The Third Energy Package and Regulation (EC) No 714/2009[18] on conditions for access to the network for cross-border exchanges in electricity regulation stipulate ENTSO-E’s tasks and responsibilities. Regulation (EU) 838/2010[19] on guidelines relating to the inter-TSO compensation mechanism sets out the methodology by which TSOs receive compensation for the costs incurred in hosting cross-border flows of electricity. Regulation (EU) 347/2013[20] on guidelines for trans-European energy infrastructure defines European Projects of Common Interest (PCIs)[21] identifies ENTSO-E’s ten-year network development plan (TYNDP)[22] as the basis for the selection of PCIs. ENTSO-E is also mandated to develop a corresponding cost–benefit methodology[23] for the assessment of transmission infrastructure projects.

The Transparency Regulation (EU) No. 543/2013[24] on submission and publication of data in electricity markets makes it mandatory for European Member State data providers and owners to submit fundamental information related to electricity generation, load, transmission, balancing, outages, and congestion management for publication through the ENTSO-E Transparency Platform.[17]

ENTSO‑E does not class as a “public sector body” under the meaning provided in the 2019 Open Data Directive.

Key activities[edit]

Pan-European Transmission Network plans and cost–benefit analysis[edit]

The ten-year network development plan 2016 (TYNDP)[25] is drafted by ENTSO-E, in close cooperation with stakeholders, under scrutiny of ACER and is finally adopted by the European Commission. It is the only existing pan-European network development plan. It is the basis for the selection of EU projects of common interest (PCIs).[26] The list of PCIs is not fixed by ENTSO-E and is subject to a different process led by the European Commission and EU Member States.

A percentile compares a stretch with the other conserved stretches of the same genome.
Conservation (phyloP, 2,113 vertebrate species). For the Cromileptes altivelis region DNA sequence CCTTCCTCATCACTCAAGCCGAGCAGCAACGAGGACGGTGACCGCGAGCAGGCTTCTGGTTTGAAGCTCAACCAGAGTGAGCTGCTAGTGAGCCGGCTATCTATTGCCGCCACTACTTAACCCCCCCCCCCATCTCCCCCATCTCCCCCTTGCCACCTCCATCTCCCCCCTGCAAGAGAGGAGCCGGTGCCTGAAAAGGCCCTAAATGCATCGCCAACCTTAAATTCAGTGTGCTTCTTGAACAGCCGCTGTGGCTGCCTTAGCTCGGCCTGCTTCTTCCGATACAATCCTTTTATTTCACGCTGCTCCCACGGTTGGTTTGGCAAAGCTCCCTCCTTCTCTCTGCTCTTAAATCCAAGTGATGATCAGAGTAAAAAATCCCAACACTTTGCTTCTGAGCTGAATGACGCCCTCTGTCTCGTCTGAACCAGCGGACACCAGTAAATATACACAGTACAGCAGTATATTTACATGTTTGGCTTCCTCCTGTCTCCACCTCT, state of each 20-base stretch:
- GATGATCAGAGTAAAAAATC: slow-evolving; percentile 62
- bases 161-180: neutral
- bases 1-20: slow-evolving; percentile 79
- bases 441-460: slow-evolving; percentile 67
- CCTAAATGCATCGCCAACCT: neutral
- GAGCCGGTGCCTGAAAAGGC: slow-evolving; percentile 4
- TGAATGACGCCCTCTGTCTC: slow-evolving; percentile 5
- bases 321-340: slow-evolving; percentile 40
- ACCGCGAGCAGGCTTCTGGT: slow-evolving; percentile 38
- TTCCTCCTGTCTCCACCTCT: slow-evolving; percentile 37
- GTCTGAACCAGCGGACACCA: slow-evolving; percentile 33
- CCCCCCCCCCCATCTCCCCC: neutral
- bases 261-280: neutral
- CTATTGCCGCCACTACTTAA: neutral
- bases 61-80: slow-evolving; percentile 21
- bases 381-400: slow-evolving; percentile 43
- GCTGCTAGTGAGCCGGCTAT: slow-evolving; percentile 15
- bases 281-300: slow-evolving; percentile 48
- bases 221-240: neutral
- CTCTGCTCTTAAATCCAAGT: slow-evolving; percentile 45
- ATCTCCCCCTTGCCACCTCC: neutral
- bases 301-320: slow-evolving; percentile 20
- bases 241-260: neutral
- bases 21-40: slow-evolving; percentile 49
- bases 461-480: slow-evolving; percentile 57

The TYNDP is updated every two years. For inclusion in the TYNDP, each project, whether transmission or storage, has to go through a cost–benefit analysis. The benefit analysis methodology[23] is developed by ENTSO-E in consultation with stakeholders and adopted by the European Commission. It assesses projects against socio-economic and environmental criteria.[17]

Adequacy Outlooks[edit]

ENTSO-E publishes summer and winter adequacy outlooks,[27] as well as a mid-term resource adequacy assessment, the European Resource Adequacy Assessment (ERAA).[28] The seasonal outlooks assess if there is enough generation to cover supply and highlight possibilities for neighbouring countries to contribute to the generation/demand balance in critical situations in a specific country. The ERAA analyses resource adequacy on the decade ahead, accounting for investment and retirement decisions.

Network codes[edit]

ENTSO-E’s network codes are binding pan-European rules drafted by ENTSO-E in consultation with stakeholders, with guidance from ACER. Network codes are grouped in three areas:

  • connection codes connecting electricity generators, demand, and direct current lines to the transmission grids;
  • operational codes governing how the pan-European electricity systems are operated;
  • and market codes facilitating and harmonising electricity trading across European borders.[17][29]

The drafting and adoption process of network codes is defined by the Third Package. ACER develops a framework guideline setting the policy choices for each code. On this basis, the codes are drafted by ENTSO-E in consultation with stakeholders. After ACER’s opinion and recommendation for adoption, each code is submitted to the European Commission for approval through the Comitology process, i.e., to be voted on by Member State representatives and thus to become EU law, directly binding and implemented across all Member States.[17]

Transparency Platform (TP)[edit]